Many of the observations regarding the Cheshire meres can be applied to southern reservoirs, like those in Hertfordshire, but there are several differences. The water levels of the Cheshire meres do not normal-ly fluctuate violently in a season, so the bream adhere to identifiable patrol routes, that can be stabilized by heavy andor regular ground-baiting. But in the Hertfordshire reservoirs the water level can vary by up to 10ft in a year (especially as they now serve as a buffer for the nearby Grand Union Canal), discouraging the bream from establishing regular patrols.
Hertfordshire bream can be seen in May and June preoccupied with breeding in the shallows, but are less evident as the season progresses. Occasionally you spot them ‘humping’, rolling, or even leaping, but this suggests play rather than a prelude to serious feeding. Ironically, about 75 per cent of bream activity you can observe takes place in the middle of the reservoirs, well out of reach of even a champion caster.
Regular patrol routes
Locating bream in reservoirs should be based on the fact that the more regular patrol routes are controlled rather than influenced by anglers. Regular prebaiting is usually done near popular stretches of bank, and most of the groundbait accumulates in a belt 30-50 yards from the bank, where the bream carry out a mopping-up operation.
Choice of swim
Big bream keep away from the banks by day because either the water level is high and anglers can be seen and heard, or the water level is low and anglers’ movements on the stoney ‘beaches’ send out vibra-tions 100 yards or more. Towards evening, the fish are more confident and move in, feeding inside the belt of groundbait. This time has always been productive, whether in June, October or March. Dawn is also a good time in summer, but I have never tried in winter. The theory that fish gain in confidence with the diminution of the light can only be put to the test with experimental night fishing. Individual swims do not really ex- in reservoirs. It is more a matter of selecting a particular area, which will vary according to water level, weed growth, wind direction, and temperature. Other factors also in-fluence my choice. For example, when the water is at an intermediate level, I look for any useful cracks in the concrete base of the wall to take my rod rests.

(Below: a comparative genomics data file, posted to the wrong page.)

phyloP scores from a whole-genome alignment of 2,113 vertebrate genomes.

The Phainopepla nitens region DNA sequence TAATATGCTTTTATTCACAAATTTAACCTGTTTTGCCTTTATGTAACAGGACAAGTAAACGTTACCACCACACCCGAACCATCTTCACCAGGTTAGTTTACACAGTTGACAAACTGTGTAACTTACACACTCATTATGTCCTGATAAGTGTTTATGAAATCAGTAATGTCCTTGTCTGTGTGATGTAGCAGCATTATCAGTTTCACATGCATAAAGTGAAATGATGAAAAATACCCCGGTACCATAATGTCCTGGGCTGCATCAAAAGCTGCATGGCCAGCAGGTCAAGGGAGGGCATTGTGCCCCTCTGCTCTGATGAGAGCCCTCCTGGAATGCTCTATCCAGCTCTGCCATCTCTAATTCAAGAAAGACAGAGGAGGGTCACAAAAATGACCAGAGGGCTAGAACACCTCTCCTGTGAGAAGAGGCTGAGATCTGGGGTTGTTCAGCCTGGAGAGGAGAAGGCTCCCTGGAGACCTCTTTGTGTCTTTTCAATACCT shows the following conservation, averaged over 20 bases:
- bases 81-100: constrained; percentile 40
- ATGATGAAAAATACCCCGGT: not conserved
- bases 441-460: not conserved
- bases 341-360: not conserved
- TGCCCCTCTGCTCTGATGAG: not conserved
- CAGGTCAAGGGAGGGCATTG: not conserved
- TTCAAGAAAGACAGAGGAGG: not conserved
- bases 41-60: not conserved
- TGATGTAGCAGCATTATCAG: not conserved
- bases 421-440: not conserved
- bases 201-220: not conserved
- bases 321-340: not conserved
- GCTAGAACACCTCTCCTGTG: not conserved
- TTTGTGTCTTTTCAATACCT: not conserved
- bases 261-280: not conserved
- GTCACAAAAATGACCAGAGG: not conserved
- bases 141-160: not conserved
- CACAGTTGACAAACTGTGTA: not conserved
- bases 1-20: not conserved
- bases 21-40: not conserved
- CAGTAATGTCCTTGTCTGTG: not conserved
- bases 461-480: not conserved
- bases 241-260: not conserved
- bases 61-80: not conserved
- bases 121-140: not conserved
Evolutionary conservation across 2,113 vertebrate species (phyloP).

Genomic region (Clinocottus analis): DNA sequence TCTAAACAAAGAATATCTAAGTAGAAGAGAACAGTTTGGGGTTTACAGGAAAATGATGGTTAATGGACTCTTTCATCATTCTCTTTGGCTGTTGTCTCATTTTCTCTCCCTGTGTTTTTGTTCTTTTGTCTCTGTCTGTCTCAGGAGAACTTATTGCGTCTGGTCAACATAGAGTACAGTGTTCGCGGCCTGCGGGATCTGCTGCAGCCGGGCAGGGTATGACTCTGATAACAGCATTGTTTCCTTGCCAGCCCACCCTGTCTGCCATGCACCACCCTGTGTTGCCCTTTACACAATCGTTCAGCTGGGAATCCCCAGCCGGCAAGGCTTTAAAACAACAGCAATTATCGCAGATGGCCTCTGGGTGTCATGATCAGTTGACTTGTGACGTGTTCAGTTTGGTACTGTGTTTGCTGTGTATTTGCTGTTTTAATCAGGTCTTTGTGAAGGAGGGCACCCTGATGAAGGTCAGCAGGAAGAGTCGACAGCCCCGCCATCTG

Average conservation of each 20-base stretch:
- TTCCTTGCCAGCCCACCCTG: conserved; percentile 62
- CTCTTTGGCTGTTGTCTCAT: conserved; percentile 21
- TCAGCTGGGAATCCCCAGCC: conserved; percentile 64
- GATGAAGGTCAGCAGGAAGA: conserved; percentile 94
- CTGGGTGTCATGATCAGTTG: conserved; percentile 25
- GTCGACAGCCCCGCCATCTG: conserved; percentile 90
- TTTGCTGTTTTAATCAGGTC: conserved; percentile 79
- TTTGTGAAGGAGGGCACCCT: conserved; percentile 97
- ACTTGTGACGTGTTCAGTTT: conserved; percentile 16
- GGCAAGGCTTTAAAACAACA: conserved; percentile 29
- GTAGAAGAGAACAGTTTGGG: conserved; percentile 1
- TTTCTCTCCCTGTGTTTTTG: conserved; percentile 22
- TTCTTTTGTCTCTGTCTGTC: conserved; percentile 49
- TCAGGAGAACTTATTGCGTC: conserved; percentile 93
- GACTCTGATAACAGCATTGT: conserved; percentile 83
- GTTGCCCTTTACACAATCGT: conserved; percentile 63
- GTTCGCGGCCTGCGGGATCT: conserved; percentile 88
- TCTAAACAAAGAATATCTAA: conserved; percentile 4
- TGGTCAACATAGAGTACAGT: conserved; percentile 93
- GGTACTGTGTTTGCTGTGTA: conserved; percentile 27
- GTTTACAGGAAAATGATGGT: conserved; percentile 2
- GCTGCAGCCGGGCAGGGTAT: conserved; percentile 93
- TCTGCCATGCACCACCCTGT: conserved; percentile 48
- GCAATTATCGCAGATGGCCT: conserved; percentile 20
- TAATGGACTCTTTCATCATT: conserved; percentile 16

The reservoir I fish is 60-70 acres, wooded on one side and surrounded by fields and marshes. You can hire boats or fish one third of the bank, variety on the market, but none, even the Feederlink, meet my requirements. All feeders are designed for use with maggots, which creep out fairly slowly, depending on size and temperature. My feeder is not restricted to maggots as I often want to distribute chopped worms, sweetcorn, or other large particle baits, and, more important, the offerings need to be ejected fast. I convert a regular blockend feeder to a special block-link feeder, whicrris an open-ended feeder attached to a swivel link. First fill the feeder about two- much of which consists of concrete walls. The banks shelve steeply to a maximum depth of 22ft at high water, 10-12ft at low water, and the angler’s cast will usually take him to a depth of 18ft. Although the bottom is mainly even and shingly, there are some algae patches, and here and there chunks of submerged concrete near the bank. Some non-fishing areas are reedy and make good spawning sites, but the >~ fishable spots are unaffected by jjj weeds during most seasons.
Regular groundbaiting is effec-£ tive, but a little in the right place often works better than a lot in the wrong place. Accuracy in placing the groundbait is preferable to a heavy, inaccurate spread over a wide area. Boats, when available, are a boon for accurate prebaiting.
A buoy, made with a plastic detergent bottle, string and brick will ensure your bait is deposited in the same area. I settle for a landmark on the far bank – a chimney, tree, or position along a reed bed. I would not be without my long-handled spoon, used for lobbing out ground-bait balls. Made by whipping a perforated kitchen spoon to a 5ft runner-bean cane. It places dollops of groundbait within 30-60 yards, and with hard groundbait, 80 yards. For a really stylish spoon, use half a glassfibre carp rod blank.
My groundbait ingredients are not quite the same as Graham Mars-den’s. I use a mixture of one part stale white bread, one part brown breadcrumb, and one part sausages rusk, but not bran, as it is not suffi-ciently cohesive. The consistency has to be just right; it needs to break up within a few minutes. Too hard and it takes ages to disintegrate, too soft and it breaks up in mid-air. Lob an experimental lump into the water as a test.
Attention to detail